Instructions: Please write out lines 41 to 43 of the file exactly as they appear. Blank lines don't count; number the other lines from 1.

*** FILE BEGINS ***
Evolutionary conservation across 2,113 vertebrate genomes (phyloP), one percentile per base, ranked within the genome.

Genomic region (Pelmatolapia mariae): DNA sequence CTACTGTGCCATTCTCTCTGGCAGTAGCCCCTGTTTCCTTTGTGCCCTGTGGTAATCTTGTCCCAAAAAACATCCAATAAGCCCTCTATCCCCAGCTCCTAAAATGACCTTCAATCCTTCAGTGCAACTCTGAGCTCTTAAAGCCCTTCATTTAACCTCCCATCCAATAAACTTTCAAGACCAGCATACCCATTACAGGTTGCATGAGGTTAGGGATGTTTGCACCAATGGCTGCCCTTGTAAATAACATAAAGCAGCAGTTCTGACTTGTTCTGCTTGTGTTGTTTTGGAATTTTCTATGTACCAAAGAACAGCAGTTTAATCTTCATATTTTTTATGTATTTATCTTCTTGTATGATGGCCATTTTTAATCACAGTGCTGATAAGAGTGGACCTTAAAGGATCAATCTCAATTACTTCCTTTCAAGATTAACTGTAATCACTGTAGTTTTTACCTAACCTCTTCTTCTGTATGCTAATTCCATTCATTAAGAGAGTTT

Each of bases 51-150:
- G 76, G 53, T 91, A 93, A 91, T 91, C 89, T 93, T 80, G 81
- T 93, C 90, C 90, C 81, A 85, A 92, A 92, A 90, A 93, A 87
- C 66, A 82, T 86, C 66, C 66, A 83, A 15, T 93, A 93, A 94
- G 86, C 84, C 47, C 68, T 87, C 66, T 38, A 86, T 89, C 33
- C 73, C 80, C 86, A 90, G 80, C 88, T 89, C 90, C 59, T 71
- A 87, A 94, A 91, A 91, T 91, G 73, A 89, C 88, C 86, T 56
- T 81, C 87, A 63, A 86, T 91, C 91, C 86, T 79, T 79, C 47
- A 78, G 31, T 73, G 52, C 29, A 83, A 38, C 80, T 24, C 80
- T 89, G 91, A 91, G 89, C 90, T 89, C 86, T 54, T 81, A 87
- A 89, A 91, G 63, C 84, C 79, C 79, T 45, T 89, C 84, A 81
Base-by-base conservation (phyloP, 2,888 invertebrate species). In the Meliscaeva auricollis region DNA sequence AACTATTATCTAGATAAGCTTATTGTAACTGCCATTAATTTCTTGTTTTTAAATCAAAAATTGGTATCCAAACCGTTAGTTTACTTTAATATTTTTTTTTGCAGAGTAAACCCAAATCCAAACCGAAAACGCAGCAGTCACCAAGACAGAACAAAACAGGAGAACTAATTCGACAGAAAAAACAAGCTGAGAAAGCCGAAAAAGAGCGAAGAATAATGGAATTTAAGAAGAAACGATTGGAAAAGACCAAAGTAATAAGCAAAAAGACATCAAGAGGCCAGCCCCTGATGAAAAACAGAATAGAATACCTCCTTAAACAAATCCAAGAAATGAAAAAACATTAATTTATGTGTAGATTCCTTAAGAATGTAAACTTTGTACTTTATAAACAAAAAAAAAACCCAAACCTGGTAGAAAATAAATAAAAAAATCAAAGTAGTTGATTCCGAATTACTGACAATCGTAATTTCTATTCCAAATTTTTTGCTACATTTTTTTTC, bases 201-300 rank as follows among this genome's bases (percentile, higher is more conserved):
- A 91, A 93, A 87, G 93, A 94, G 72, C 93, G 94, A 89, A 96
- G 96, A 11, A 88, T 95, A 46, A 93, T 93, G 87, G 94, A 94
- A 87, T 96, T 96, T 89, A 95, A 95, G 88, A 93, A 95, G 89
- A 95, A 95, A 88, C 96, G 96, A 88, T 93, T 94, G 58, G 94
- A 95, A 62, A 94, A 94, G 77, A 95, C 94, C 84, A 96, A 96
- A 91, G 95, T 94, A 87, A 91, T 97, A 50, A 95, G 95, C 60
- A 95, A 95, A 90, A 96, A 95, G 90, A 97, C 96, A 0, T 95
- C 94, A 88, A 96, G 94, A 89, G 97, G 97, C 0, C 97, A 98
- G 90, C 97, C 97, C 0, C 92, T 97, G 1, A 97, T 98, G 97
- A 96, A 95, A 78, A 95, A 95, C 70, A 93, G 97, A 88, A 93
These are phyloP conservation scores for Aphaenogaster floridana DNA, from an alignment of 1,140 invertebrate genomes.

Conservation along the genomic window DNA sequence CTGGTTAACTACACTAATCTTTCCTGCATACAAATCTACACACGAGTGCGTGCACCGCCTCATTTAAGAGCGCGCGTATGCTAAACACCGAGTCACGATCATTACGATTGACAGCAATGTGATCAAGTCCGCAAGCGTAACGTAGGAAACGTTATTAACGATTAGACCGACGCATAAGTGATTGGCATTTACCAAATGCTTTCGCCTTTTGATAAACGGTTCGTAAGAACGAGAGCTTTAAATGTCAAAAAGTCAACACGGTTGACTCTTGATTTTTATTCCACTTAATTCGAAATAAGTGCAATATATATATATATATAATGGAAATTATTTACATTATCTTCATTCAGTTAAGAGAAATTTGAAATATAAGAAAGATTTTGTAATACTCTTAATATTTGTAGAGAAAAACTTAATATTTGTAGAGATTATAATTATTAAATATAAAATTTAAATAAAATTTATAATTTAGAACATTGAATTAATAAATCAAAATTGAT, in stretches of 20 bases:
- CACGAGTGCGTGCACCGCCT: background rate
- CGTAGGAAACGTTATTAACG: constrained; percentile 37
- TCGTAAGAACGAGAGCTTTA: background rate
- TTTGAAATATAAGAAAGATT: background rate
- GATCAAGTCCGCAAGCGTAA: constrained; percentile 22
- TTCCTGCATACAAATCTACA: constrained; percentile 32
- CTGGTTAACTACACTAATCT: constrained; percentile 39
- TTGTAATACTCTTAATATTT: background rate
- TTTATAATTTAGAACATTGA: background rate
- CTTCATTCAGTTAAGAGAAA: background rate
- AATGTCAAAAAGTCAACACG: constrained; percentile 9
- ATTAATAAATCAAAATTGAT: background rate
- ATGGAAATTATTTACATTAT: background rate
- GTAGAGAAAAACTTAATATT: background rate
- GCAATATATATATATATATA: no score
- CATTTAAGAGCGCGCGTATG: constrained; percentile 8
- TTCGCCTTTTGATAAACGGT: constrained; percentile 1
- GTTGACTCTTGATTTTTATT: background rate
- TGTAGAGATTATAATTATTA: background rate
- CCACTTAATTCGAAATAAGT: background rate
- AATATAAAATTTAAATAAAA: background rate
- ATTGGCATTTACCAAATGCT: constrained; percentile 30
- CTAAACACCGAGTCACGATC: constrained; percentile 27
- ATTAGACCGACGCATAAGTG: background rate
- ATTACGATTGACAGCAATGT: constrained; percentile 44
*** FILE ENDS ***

- GCAATATATATATATATATA: no score
- CATTTAAGAGCGCGCGTATG: constrained; percentile 8
- TTCGCCTTTTGATAAACGGT: constrained; percentile 1